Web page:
Approximately 14,800 West Virginia children receive a blood lead level test each year. In 2019, the Centers for Medicare-Medicaid Services report (CMS-416), reported of the 68,695 Medicaid eligible children <72 months old, 13,977 (20.3%) received a blood lead screening test. More children were tested at 12 and 24 months, but of the 24,153 of these Medicaid eligible children, only 42.7% were tested, leaving 57.3% that were not tested.
Homeownership in West Virginia between 2015-2019 was 73.4% while the national average is 64.1 % as of January 2020. Many West Virginians pass the family homestead down through generations to their children or grandchildren. Per the U.S. Census, of all West Virginia occupied units, 59.3% were built before 1980. Of the homes built before 1980, 73.4% are owner occupied and 26.6% are renter occupied.
Population estimates for 2019 from the United States Census Bureau (census.gov/quickfacts/WV) reported that 93.5% of West Virginia residents are Caucasian, 3.6% Black or African American, 0.3% American Indian and Alaska Native, 0.8% Asian, 1.89% Other. 1.7% of West Virginians are of Hispanic and Latino ethnic origin.
Per the 2019 Small Area Income and Poverty Estimate (SAIPE) of the 347,481 West Virginia children under the age of 18, 69,844 (20.1 %) live in poverty compared to the United States average of 18%. Twenty-five percent of the 91,589 West Virginia children, under the age of five, live in poverty. Seventeen percent of all West Virginians live in poverty. Approximately 54% of West Virginia births were paid for by Medicaid. While both Caucasians and African Americans have poverty rates above the national average, disparities exist across all age groups. Overall, 29.6% of African Americans are in poverty compared to 17.05% of Caucasians. African American adults also experience significantly higher poverty levels, including one in four working-age adults and one in five seniors.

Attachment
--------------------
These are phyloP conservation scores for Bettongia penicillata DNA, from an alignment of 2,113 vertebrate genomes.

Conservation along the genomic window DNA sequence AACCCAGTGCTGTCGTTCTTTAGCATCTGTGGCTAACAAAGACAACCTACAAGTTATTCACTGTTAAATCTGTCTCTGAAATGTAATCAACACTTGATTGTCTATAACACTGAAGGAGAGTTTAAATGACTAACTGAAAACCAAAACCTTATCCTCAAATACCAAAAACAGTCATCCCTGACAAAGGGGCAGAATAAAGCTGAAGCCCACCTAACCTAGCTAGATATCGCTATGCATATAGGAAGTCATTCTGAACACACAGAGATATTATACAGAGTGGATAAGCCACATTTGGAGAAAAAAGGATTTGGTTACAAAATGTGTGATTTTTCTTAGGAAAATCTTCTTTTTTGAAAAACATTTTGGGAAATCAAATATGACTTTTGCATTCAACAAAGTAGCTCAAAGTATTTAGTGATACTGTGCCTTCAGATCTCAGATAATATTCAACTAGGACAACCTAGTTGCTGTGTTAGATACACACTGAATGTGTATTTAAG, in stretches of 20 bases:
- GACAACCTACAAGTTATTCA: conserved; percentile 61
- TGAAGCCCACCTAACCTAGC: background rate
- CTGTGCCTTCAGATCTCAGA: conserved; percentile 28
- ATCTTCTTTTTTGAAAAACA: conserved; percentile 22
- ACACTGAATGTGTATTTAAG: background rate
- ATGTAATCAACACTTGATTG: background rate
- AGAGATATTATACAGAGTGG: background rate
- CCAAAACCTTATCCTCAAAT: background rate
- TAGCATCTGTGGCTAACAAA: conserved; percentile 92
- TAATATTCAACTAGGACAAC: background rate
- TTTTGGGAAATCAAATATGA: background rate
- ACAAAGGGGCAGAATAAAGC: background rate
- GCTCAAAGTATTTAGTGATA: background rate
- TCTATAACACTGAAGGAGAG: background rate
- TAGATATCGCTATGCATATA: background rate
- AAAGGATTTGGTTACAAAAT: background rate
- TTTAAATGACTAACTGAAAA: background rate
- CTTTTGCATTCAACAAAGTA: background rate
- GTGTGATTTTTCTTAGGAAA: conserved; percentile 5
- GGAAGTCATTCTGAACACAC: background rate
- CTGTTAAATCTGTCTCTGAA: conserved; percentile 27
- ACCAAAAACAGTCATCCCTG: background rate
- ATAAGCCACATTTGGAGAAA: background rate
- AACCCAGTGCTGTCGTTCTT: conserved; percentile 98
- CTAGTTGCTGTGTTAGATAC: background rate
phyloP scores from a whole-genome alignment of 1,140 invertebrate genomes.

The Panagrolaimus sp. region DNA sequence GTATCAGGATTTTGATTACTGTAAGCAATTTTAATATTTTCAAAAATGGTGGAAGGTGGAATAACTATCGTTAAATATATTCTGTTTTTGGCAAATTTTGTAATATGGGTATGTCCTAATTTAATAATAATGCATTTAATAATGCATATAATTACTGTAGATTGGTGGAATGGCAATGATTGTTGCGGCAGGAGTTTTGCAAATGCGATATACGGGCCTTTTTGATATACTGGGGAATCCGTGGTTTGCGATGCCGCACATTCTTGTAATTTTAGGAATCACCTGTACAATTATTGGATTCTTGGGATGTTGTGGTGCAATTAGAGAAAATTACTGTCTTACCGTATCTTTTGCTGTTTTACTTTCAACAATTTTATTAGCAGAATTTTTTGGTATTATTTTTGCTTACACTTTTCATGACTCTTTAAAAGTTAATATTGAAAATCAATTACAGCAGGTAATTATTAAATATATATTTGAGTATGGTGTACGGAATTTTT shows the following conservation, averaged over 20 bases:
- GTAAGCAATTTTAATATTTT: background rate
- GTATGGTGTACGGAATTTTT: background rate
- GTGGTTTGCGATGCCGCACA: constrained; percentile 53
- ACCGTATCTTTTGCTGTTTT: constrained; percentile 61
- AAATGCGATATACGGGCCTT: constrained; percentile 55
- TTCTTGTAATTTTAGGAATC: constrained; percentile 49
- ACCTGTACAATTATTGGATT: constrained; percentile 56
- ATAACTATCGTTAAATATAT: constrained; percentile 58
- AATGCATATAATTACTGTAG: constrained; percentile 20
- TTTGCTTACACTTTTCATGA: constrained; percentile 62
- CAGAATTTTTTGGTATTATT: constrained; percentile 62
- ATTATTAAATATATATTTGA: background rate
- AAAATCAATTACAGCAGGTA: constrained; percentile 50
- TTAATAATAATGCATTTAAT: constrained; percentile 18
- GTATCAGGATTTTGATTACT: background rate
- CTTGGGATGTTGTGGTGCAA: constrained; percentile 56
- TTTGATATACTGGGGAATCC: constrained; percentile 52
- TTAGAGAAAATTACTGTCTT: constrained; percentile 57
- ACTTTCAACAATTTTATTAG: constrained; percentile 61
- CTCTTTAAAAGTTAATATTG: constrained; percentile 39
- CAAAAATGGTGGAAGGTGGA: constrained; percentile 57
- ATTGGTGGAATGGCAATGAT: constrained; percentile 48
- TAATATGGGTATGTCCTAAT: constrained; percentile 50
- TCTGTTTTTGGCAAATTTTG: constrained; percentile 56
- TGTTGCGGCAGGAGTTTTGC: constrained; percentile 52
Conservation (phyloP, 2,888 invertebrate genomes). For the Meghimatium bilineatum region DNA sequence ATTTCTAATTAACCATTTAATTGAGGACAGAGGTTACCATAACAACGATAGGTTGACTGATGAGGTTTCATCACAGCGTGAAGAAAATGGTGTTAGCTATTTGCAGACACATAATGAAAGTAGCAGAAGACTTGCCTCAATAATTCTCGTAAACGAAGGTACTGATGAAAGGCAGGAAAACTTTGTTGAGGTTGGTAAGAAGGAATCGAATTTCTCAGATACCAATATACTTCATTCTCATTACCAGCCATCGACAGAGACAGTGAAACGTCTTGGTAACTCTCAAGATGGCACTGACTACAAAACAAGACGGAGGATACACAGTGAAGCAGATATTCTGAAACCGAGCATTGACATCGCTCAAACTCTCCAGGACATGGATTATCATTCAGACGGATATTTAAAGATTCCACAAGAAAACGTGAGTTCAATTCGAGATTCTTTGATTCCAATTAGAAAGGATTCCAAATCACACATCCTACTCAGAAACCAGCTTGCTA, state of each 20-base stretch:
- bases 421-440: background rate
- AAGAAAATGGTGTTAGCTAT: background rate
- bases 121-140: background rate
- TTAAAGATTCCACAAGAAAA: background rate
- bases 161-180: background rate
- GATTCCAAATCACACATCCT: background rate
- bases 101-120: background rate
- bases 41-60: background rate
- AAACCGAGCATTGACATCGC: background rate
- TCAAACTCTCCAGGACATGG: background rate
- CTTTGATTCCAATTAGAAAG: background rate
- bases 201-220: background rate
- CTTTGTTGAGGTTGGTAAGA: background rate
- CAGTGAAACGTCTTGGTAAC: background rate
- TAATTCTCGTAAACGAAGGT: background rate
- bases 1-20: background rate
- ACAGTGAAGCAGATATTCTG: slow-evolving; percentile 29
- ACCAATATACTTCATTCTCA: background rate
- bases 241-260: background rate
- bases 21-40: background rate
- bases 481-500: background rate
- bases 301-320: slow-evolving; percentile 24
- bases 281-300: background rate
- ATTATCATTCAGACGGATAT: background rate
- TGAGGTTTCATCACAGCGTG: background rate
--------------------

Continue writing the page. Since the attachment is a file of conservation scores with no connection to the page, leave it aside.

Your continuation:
The WV Childhood Lead Poisoning Prevention Program's (WVCLPPP) purpose is to attain outcomes that improve children's health. Outcomes will be achieved through increased testing of blood lead levels of children under 6 years of age by 3% each year of the reporting period; improved surveillance with demographic information received by doctors and laboratories with no more than a 5% error rate; increasing the percentage of laboratory results received electronically. Decreased errors allow for greater identification of geographic areas and populations at high-risk for lead exposure hazards. The WVCLPPP will continue to engage the high-risk target geographic areas and populations through education and outreach at community health fairs, baby showers and outdoor events. The WVCLPPP will improve the knowledge of public health professionals, partners, and other stakeholders about the implications of lead poisoning, primary prevention and secondary prevention through training programs and work toward policy-based interventions. Currently, the WVCLPPP partners with other programs to identify children exposed to lead and refer them to appropriate services. The WVCLPPP will continue to strengthen these partnerships to determine additional strategies targeted to meet program outcomes.